As regards Ireland, and in contrast to Britain, the literary world is still overwhelmingly white, something which will undoubtedly change as large-scale immigration alters the ethnic composition of Irish society. Nevertheless, the effects of multiculturalism in the literature of the country are already palpable. The changing face of Irish society and culture, and the new influx of immigration have compelled recent Irish women artists to rethink gender intersectionally, as modulated by race and ethnicity. Simultaneously, immigrant voices in Ireland are starting to make themselves heard in the literary panorama, as the recently published poetic anthology Landing Places demonstrates (Bourke and Faragó 2010). Pilar Villar-Argáiz will focus on how interethnic encounters are recorded in women’s poetry, both by Irish and non-Irish authors. Irish poets Mary O’Donnell and Colette Bryce will be studied beside immigrant women poets from countries as far apart as Poland and South Africa, such as Kinga Elwira Cybulska and Nyaradzo Masunda. In their accommodation of diversity and their face-to-face proximity to Otherness, these poems, she will argue, constitute an ethical and moral imperative in the current Irish multi-cultural context.

Finally, Alejandra Moreno Álvarez and Eduardo Viñuela Suárez will approach the cities of London and Dublin as they are depicted in cinema and urban popular music respectively. Moreno Álvarez will examine interactions of marginalised ethnic peoples at the periphery of the global metropolis nowadays often visualized in TV and cinema to show how this ethnic enclave is not monopolised by one particular group but rather houses a mixture of immigrants, featured, in fiction, as speaking their respective languages, eating their particular foodstuff and observing their own traditions. Visual Arts helps create a space, perhaps that “Third Space”, as Homi Bhabha would put it, where an immigrant exists daily as a “real” individual. Moreno Álvarez will analyse how migrant communities are inscribed in British and Irish fiction creating and modifying spaces through the study of the works by Ian Iqbal Rashid (2004), Sarah Gavron (2007), John Alexander (2009) and John Carney (2007), directors who give voice and space to the Other while moving around London and Dublin within urban public transports.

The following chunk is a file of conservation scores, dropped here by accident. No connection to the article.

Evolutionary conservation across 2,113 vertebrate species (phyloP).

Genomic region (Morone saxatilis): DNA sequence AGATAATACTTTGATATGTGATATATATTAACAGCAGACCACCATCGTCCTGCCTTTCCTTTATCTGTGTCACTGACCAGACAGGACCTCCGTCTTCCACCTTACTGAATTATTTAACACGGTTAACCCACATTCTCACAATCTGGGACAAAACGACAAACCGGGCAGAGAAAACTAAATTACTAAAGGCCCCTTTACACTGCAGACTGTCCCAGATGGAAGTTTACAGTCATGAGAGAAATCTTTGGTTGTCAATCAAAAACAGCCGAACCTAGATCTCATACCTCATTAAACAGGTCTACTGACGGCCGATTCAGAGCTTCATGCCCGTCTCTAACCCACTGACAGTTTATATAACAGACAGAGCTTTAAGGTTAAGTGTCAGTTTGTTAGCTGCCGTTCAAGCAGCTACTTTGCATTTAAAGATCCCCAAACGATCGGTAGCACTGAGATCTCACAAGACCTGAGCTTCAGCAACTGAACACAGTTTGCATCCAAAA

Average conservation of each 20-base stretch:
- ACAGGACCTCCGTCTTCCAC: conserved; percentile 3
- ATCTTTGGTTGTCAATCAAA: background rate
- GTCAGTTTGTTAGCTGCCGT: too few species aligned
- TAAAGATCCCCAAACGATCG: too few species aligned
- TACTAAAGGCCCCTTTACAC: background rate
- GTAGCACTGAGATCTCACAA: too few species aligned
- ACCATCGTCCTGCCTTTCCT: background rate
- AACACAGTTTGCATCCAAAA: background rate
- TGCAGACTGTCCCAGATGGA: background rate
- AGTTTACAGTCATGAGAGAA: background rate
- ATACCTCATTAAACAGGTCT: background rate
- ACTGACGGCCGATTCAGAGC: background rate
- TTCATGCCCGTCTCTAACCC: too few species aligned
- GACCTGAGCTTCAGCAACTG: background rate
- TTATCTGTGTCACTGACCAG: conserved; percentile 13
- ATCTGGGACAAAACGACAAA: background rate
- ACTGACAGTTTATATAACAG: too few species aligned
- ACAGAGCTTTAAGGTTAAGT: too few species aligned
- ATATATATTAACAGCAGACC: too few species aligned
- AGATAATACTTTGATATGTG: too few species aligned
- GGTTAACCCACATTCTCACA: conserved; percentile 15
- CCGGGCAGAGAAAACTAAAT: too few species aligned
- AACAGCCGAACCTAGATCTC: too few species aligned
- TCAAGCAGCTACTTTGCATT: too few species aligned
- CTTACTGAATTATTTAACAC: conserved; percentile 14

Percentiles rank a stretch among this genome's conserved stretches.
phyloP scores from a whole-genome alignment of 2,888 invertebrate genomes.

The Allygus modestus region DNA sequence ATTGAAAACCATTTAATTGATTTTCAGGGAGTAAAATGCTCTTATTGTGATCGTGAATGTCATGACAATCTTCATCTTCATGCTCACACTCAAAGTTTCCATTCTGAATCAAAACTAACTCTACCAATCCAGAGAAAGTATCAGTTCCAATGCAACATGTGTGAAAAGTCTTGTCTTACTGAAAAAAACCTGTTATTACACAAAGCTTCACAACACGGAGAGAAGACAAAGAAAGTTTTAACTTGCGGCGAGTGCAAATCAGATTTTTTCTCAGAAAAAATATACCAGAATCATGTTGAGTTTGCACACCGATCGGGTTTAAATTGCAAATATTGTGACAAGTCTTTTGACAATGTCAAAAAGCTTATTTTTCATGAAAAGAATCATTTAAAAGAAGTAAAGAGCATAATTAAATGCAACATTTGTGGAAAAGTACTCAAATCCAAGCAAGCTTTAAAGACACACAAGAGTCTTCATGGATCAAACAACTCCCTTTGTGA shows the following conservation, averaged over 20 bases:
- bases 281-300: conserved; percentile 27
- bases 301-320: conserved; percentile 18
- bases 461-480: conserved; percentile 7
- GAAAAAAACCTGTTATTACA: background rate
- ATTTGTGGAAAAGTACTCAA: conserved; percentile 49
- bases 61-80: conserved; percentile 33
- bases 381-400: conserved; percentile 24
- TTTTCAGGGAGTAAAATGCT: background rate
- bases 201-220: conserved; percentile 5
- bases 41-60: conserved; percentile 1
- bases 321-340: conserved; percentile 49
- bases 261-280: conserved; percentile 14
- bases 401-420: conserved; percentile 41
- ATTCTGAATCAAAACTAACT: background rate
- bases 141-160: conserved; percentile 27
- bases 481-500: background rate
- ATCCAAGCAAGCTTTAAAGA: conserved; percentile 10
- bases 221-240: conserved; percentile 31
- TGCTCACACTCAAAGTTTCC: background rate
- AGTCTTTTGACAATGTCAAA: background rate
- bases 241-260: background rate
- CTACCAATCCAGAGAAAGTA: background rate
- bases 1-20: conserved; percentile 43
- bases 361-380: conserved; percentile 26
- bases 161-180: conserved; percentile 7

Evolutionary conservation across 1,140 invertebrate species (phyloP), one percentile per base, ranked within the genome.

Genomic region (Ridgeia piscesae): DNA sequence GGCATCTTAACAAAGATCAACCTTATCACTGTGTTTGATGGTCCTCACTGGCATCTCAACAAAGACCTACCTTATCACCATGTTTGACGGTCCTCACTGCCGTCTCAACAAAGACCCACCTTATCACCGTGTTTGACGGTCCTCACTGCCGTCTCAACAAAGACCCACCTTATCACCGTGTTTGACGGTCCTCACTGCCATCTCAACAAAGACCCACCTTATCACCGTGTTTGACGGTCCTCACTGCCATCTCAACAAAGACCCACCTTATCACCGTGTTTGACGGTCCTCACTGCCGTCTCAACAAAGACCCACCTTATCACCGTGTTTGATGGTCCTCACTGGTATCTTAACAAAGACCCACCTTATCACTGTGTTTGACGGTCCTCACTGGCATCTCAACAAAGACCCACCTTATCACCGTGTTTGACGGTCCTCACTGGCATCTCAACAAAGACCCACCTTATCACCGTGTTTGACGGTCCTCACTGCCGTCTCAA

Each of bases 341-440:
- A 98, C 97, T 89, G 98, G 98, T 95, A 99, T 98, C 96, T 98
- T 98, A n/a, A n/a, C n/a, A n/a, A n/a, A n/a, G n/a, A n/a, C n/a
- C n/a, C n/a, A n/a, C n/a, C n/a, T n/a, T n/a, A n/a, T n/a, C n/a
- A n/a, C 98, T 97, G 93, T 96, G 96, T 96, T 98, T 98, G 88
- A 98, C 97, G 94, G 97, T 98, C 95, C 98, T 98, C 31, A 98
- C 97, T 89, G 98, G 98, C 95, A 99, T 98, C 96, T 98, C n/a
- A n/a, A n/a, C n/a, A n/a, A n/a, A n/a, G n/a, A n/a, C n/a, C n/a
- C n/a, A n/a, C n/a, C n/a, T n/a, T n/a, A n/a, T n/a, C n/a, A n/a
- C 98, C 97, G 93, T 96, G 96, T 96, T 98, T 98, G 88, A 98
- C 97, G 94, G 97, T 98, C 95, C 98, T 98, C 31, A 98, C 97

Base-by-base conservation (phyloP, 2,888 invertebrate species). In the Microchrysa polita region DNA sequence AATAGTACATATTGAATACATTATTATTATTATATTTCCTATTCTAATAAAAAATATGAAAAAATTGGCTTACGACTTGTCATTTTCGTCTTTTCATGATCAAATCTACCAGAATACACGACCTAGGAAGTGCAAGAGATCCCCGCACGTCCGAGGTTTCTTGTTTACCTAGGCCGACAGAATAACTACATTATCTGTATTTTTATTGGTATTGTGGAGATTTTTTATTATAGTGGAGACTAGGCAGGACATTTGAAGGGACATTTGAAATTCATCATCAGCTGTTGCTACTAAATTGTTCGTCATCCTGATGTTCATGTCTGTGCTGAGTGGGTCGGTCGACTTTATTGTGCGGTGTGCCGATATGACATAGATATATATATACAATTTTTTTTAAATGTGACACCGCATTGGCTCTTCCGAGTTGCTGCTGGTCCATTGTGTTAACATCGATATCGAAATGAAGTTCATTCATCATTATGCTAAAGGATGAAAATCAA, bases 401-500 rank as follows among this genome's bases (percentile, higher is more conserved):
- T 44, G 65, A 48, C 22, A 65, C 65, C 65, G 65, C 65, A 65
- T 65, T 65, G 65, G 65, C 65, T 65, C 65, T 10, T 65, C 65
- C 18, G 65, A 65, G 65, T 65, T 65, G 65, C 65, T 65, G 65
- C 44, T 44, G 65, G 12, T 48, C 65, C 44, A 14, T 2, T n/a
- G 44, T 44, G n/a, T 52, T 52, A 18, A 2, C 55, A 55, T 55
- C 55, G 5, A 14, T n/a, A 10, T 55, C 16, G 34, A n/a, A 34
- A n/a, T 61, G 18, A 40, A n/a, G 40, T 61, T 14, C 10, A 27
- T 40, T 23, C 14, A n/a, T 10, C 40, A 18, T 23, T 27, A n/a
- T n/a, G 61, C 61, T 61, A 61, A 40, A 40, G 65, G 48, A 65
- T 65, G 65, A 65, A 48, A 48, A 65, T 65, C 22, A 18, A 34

Viñuela Suárez, will discuss how London has always been the encounter zone for urban music cultures and the place where the greatest part of youth styles and subcultures in the 60s and 70s, such as mod, punk, glam, etc, were created. Therefore, London became a referent for other countries, among them including Spain. From the brit pop of the 90s (Blur, Suede) to the hip hop or the grime of the 21st century, London has always been at the frontline in the international music scene creating and (re)articulating a space of musical experimentation.

The round table will, therefore, be an exercise of spatial archaeology so as to reveal how dynamic alternative spaces coexist inside the allegedly static national space of the cities of London and Dublin, how these two cities feature as heterogeneous spaces in the collective imaginary of the people experiencing them and how such discourses re-define these centres from within.


BRIEF BIOS
Dr. Paloma Fresno is Lecturer in the Department of English at the University of the Balearic Islands (Spain). She has researched and published mostly in the field of postcolonial studies. More specifically, her interests focus on issues of multiculturalism, identity politics, gender and diaspora in contemporary literatures in English.